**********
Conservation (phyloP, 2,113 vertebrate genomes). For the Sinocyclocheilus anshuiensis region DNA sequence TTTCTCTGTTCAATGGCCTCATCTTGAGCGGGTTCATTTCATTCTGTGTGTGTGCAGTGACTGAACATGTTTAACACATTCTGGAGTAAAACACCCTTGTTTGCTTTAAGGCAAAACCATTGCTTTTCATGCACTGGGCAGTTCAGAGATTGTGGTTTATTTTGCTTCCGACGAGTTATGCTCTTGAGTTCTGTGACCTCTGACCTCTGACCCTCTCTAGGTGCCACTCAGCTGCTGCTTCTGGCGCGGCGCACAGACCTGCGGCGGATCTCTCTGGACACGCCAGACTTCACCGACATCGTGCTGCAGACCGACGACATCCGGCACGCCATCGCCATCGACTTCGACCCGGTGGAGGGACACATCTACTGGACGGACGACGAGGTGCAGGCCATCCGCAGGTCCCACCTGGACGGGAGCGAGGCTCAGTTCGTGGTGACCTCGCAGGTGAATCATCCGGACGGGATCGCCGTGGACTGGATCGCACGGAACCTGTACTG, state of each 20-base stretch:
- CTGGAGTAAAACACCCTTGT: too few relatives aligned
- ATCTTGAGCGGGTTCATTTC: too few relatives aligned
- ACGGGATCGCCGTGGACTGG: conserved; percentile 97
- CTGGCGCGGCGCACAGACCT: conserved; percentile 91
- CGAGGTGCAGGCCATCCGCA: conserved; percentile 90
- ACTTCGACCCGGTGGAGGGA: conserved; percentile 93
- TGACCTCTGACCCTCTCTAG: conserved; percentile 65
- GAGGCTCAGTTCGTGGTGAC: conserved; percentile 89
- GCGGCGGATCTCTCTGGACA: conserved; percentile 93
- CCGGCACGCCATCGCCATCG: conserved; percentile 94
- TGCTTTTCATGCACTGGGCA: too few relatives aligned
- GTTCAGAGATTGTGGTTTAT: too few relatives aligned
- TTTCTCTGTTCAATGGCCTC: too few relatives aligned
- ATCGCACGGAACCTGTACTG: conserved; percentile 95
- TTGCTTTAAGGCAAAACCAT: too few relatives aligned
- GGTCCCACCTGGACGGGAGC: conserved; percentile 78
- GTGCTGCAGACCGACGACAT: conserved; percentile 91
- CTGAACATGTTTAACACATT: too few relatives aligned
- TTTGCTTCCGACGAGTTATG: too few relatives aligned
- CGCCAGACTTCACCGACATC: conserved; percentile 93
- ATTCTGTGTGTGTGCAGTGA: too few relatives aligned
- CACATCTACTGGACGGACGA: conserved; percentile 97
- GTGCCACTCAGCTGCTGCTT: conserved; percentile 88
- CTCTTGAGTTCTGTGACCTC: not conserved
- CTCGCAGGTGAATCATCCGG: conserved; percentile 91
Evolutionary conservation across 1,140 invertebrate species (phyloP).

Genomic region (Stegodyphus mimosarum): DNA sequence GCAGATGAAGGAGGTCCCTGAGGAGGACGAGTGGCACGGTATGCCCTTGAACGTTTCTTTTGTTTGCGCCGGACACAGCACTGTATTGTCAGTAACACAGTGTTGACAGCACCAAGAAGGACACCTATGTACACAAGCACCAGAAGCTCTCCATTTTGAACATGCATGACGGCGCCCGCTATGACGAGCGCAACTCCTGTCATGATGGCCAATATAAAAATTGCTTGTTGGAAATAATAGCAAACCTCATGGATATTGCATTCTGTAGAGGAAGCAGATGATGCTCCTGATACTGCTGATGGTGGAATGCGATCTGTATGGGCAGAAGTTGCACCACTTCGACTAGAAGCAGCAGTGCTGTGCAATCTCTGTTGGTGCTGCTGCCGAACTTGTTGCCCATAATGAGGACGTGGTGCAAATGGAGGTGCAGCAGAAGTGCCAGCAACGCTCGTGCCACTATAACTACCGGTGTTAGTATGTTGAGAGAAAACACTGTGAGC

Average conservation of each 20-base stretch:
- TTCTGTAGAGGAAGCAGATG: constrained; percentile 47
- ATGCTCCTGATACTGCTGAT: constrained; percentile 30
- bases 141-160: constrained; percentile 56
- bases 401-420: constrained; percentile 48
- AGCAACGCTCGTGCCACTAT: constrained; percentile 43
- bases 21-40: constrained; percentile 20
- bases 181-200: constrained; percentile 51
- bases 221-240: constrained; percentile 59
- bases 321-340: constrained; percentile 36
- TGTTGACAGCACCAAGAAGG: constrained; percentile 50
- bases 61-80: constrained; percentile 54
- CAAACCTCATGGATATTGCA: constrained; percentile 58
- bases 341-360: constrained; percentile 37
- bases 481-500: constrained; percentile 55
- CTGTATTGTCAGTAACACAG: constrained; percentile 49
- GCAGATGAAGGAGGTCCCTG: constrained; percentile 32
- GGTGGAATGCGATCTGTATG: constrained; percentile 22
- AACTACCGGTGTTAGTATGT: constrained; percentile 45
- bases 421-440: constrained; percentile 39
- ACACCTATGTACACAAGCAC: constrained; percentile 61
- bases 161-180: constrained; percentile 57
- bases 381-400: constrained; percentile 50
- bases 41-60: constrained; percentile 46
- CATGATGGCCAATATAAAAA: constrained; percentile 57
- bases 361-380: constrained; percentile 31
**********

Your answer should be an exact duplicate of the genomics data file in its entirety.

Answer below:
Conservation (phyloP, 2,113 vertebrate genomes). For the Sinocyclocheilus anshuiensis region DNA sequence TTTCTCTGTTCAATGGCCTCATCTTGAGCGGGTTCATTTCATTCTGTGTGTGTGCAGTGACTGAACATGTTTAACACATTCTGGAGTAAAACACCCTTGTTTGCTTTAAGGCAAAACCATTGCTTTTCATGCACTGGGCAGTTCAGAGATTGTGGTTTATTTTGCTTCCGACGAGTTATGCTCTTGAGTTCTGTGACCTCTGACCTCTGACCCTCTCTAGGTGCCACTCAGCTGCTGCTTCTGGCGCGGCGCACAGACCTGCGGCGGATCTCTCTGGACACGCCAGACTTCACCGACATCGTGCTGCAGACCGACGACATCCGGCACGCCATCGCCATCGACTTCGACCCGGTGGAGGGACACATCTACTGGACGGACGACGAGGTGCAGGCCATCCGCAGGTCCCACCTGGACGGGAGCGAGGCTCAGTTCGTGGTGACCTCGCAGGTGAATCATCCGGACGGGATCGCCGTGGACTGGATCGCACGGAACCTGTACTG, state of each 20-base stretch:
- CTGGAGTAAAACACCCTTGT: too few relatives aligned
- ATCTTGAGCGGGTTCATTTC: too few relatives aligned
- ACGGGATCGCCGTGGACTGG: conserved; percentile 97
- CTGGCGCGGCGCACAGACCT: conserved; percentile 91
- CGAGGTGCAGGCCATCCGCA: conserved; percentile 90
- ACTTCGACCCGGTGGAGGGA: conserved; percentile 93
- TGACCTCTGACCCTCTCTAG: conserved; percentile 65
- GAGGCTCAGTTCGTGGTGAC: conserved; percentile 89
- GCGGCGGATCTCTCTGGACA: conserved; percentile 93
- CCGGCACGCCATCGCCATCG: conserved; percentile 94
- TGCTTTTCATGCACTGGGCA: too few relatives aligned
- GTTCAGAGATTGTGGTTTAT: too few relatives aligned
- TTTCTCTGTTCAATGGCCTC: too few relatives aligned
- ATCGCACGGAACCTGTACTG: conserved; percentile 95
- TTGCTTTAAGGCAAAACCAT: too few relatives aligned
- GGTCCCACCTGGACGGGAGC: conserved; percentile 78
- GTGCTGCAGACCGACGACAT: conserved; percentile 91
- CTGAACATGTTTAACACATT: too few relatives aligned
- TTTGCTTCCGACGAGTTATG: too few relatives aligned
- CGCCAGACTTCACCGACATC: conserved; percentile 93
- ATTCTGTGTGTGTGCAGTGA: too few relatives aligned
- CACATCTACTGGACGGACGA: conserved; percentile 97
- GTGCCACTCAGCTGCTGCTT: conserved; percentile 88
- CTCTTGAGTTCTGTGACCTC: not conserved
- CTCGCAGGTGAATCATCCGG: conserved; percentile 91
Evolutionary conservation across 1,140 invertebrate species (phyloP).

Genomic region (Stegodyphus mimosarum): DNA sequence GCAGATGAAGGAGGTCCCTGAGGAGGACGAGTGGCACGGTATGCCCTTGAACGTTTCTTTTGTTTGCGCCGGACACAGCACTGTATTGTCAGTAACACAGTGTTGACAGCACCAAGAAGGACACCTATGTACACAAGCACCAGAAGCTCTCCATTTTGAACATGCATGACGGCGCCCGCTATGACGAGCGCAACTCCTGTCATGATGGCCAATATAAAAATTGCTTGTTGGAAATAATAGCAAACCTCATGGATATTGCATTCTGTAGAGGAAGCAGATGATGCTCCTGATACTGCTGATGGTGGAATGCGATCTGTATGGGCAGAAGTTGCACCACTTCGACTAGAAGCAGCAGTGCTGTGCAATCTCTGTTGGTGCTGCTGCCGAACTTGTTGCCCATAATGAGGACGTGGTGCAAATGGAGGTGCAGCAGAAGTGCCAGCAACGCTCGTGCCACTATAACTACCGGTGTTAGTATGTTGAGAGAAAACACTGTGAGC

Average conservation of each 20-base stretch:
- TTCTGTAGAGGAAGCAGATG: constrained; percentile 47
- ATGCTCCTGATACTGCTGAT: constrained; percentile 30
- bases 141-160: constrained; percentile 56
- bases 401-420: constrained; percentile 48
- AGCAACGCTCGTGCCACTAT: constrained; percentile 43
- bases 21-40: constrained; percentile 20
- bases 181-200: constrained; percentile 51
- bases 221-240: constrained; percentile 59
- bases 321-340: constrained; percentile 36
- TGTTGACAGCACCAAGAAGG: constrained; percentile 50
- bases 61-80: constrained; percentile 54
- CAAACCTCATGGATATTGCA: constrained; percentile 58
- bases 341-360: constrained; percentile 37
- bases 481-500: constrained; percentile 55
- CTGTATTGTCAGTAACACAG: constrained; percentile 49
- GCAGATGAAGGAGGTCCCTG: constrained; percentile 32
- GGTGGAATGCGATCTGTATG: constrained; percentile 22
- AACTACCGGTGTTAGTATGT: constrained; percentile 45
- bases 421-440: constrained; percentile 39
- ACACCTATGTACACAAGCAC: constrained; percentile 61
- bases 161-180: constrained; percentile 57
- bases 381-400: constrained; percentile 50
- bases 41-60: constrained; percentile 46
- CATGATGGCCAATATAAAAA: constrained; percentile 57
- bases 361-380: constrained; percentile 31